In this edition of my column I would like to deal with one of the most popular English verbs – get. It is used mostly in spoken English as well as in a great number of popular idiomatic expressions. Let us consider some of the most common uses of the verb – get.
1) When get is followed by a direct object, it usually means ‚receive’, ‚obtain’, ‚fetch’, ‚take’.
Could you get a newspaper for me on your way home?
I’ll come and get you from the airport if you like.
Could I get (=go to the fridge and help myself) a glass of beer?
Which radio stations can you get in your car?
We don’t get much snow in this country?
I get the impression you don’t want me to stay here any longer?
She gets such pleasure from her garden!
Where did you get such a car from?
In some expressions get has a different meaning
The mafia is going to get (get revenge on) you for that!
2) When get is followed by something different from a direct object, it usually refers to some kind of change of state.
(Things or people become different, move to new places, begin new activities etc)
She is charming when you get to know her.
Let’s get going or we will miss the train.
I think you’re getting a bit jealous, aren’t you?
I’m getting tired, shall we go now?
How did you get to be (=become) a professional football player?
You are getting to be just like your mother.
I used to hate jogging but I’m getting to like it now.
Would you mind getting off my foot?
I got food poisoning at that Vietnamese bar yesterday.
Get out! You are no longer my son!
Get lost! (=go away – informal)
3) When particles or prepositions are used with get the change will usually refer to a movement:
He got down to his knees to ask me to marry him.
Get off the bus at the next bus stop.
Get your feet off the sofa, they are dirty!
If we get off by seven, the roads will be clearer.
Get over the wall.
4) When there is a direct object followed by an adjective, infinitive or preposition the meaning is cause to change, cause to become, etc.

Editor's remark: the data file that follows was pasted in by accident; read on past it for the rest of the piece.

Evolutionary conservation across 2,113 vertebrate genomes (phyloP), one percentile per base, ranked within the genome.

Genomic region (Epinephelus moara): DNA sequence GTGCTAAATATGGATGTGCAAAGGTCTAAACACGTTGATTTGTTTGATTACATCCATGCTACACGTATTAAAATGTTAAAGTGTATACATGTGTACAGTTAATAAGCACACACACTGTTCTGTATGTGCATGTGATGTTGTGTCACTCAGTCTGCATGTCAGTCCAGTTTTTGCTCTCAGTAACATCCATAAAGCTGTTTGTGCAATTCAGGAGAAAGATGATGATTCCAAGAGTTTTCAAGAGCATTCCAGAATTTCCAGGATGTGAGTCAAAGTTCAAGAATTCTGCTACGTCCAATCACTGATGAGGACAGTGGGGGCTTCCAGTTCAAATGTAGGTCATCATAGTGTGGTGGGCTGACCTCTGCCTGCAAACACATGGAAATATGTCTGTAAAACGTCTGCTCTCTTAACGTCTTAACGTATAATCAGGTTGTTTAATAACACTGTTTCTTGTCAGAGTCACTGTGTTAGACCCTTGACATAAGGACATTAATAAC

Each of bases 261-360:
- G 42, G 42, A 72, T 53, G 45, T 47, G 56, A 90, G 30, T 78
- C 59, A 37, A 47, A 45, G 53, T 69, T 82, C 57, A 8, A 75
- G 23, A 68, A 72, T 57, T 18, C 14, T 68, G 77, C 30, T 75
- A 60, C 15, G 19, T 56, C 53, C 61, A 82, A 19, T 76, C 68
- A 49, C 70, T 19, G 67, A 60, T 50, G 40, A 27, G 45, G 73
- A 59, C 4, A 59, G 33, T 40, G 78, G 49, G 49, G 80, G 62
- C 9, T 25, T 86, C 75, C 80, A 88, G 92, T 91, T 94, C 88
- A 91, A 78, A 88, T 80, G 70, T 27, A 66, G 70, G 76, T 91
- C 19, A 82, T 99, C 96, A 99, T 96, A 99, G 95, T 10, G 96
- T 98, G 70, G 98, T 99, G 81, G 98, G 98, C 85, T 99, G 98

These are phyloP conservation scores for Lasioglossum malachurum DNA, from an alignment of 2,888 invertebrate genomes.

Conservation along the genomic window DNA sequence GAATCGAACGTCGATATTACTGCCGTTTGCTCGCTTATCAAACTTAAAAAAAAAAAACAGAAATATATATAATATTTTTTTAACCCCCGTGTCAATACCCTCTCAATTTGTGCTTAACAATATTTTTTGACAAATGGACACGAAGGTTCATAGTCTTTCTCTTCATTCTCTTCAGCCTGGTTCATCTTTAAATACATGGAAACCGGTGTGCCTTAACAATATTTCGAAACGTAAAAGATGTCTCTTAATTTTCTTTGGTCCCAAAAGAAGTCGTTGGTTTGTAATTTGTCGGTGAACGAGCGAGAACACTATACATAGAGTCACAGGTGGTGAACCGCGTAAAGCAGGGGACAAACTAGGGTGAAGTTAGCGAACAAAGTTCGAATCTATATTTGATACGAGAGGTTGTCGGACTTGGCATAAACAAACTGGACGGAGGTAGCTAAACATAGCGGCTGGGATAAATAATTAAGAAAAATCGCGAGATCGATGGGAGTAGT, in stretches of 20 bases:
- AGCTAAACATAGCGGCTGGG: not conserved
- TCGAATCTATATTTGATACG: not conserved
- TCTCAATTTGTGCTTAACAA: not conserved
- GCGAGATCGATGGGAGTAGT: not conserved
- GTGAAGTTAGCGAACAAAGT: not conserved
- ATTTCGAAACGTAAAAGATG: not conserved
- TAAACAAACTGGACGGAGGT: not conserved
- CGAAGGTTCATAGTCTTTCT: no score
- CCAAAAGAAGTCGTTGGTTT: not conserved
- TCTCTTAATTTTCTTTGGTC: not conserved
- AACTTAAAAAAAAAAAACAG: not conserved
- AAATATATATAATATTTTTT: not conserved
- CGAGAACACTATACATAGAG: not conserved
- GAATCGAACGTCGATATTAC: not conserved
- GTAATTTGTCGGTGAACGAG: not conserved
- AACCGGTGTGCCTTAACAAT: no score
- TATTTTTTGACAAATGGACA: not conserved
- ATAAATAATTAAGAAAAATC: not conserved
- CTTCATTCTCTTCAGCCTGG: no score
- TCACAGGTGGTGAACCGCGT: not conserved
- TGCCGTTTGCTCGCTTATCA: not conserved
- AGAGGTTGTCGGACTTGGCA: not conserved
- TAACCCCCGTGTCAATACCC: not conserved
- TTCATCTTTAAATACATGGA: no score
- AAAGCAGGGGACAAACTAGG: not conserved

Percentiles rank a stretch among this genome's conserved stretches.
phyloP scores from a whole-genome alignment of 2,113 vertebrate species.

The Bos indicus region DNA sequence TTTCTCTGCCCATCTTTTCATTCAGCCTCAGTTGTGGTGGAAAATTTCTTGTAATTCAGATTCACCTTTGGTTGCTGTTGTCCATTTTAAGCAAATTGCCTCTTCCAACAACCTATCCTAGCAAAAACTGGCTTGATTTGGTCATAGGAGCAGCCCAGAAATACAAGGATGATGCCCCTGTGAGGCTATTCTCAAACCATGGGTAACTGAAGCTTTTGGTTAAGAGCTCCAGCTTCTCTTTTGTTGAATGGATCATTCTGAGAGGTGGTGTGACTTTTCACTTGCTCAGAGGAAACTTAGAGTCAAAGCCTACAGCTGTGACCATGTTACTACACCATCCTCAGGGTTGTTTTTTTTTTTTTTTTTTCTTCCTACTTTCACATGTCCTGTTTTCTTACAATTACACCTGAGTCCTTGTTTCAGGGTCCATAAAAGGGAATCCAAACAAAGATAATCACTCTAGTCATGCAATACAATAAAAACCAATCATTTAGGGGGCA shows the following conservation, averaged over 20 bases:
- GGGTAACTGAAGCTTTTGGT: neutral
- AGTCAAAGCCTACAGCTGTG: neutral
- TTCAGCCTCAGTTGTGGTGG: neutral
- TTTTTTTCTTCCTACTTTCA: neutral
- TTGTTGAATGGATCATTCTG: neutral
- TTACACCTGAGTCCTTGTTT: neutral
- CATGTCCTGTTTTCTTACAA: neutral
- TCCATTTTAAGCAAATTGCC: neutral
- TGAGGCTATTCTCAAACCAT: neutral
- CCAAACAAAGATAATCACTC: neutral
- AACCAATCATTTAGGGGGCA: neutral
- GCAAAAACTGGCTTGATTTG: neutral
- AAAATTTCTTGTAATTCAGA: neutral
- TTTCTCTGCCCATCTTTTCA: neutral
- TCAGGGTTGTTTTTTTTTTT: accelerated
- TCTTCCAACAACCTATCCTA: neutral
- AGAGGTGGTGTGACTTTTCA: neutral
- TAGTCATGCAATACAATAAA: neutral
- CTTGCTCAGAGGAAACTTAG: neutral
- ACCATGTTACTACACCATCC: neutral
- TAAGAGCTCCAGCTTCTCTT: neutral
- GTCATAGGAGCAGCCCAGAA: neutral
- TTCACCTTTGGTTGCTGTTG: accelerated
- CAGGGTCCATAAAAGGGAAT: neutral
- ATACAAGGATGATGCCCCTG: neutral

Try to get the car going.
get your hair cut (=let somebody cut your hair).
get (=persuade) her to stay for supper if you can.
You’ll never get him to agree.
Why don’t you get your TV repaired (=have somebody done something)?
I got my car stolen (=somebody did it) last night.
Haven’t you got the photocopier working yet?
5) When get is followed by a past participle, the meaning is similar to that of a passive verb-form.
How did the window get broken?
I don’t get paid enough for my job.
I got invited to lots of parties during my student days.
More and more elderly people are getting attacked in the streets these days.
Sometimes such a structure is used while talking about things we do to ourselves:
6) Get is also used in a great deal of idiomatic expressions.
Consider only some examples:
She doesn’t get on with her son. (to have a good relationship with somebody)
Get real! (=be reasonable)You will never get this job!
She’s been getting into yoga recently. (=started to like, became interested in it)
Shall we get together on Saturday and go to the cinema or something?
(=meet each other having arranged it before)
Don’t get me wrong (=to understand)
I got the message! (=to understand the intended meaning of something)
He keeps getting at me. (=to criticize)
To get away with sth (=to avoid punishment for sth)
I just have enough money to get by. (=to manage to pay for necessary things)
I just can’t get out of going to the meeting tonight. (=avoid)
In every good dictionary you will find more other examples of different uses of get (including idioms). In my humble opinion the best way to learn and then use new phrases with get is to note down an example sentence in a special notebook. Later you will need to have a look at YOUR sentences every now and then until you feel confident using phrases with get in your regular conversations. Try and see for yourself if it works!